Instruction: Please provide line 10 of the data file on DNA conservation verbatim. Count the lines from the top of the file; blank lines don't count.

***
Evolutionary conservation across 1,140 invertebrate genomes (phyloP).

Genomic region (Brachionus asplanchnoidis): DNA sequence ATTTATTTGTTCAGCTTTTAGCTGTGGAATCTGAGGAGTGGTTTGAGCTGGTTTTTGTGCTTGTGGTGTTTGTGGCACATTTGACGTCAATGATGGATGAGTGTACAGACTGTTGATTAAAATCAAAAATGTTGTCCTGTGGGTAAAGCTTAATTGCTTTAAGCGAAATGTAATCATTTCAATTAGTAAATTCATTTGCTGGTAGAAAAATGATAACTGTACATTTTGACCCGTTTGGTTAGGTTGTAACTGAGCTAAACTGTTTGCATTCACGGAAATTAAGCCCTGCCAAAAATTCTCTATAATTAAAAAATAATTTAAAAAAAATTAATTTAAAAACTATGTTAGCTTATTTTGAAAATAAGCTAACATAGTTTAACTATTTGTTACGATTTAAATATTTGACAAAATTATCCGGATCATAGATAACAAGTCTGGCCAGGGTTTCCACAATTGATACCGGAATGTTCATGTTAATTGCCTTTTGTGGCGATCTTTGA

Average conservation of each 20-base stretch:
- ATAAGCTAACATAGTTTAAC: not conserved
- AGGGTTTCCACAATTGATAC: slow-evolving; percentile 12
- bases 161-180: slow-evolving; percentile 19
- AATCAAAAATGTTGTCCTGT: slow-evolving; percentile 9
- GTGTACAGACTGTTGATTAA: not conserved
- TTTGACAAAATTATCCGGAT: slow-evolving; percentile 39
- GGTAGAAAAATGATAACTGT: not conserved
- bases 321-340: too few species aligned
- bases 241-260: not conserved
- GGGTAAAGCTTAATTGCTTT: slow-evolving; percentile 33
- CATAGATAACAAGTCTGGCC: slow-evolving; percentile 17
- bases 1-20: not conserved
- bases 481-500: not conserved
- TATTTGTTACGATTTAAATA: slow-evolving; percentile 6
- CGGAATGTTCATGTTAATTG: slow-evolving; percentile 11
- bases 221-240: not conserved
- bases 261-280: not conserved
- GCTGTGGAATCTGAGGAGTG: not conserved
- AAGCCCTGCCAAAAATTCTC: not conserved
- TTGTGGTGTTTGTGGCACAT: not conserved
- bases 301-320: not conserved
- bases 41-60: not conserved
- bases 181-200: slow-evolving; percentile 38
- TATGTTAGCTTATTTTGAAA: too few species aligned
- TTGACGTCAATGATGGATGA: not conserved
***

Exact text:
- GGTAGAAAAATGATAACTGT: not conserved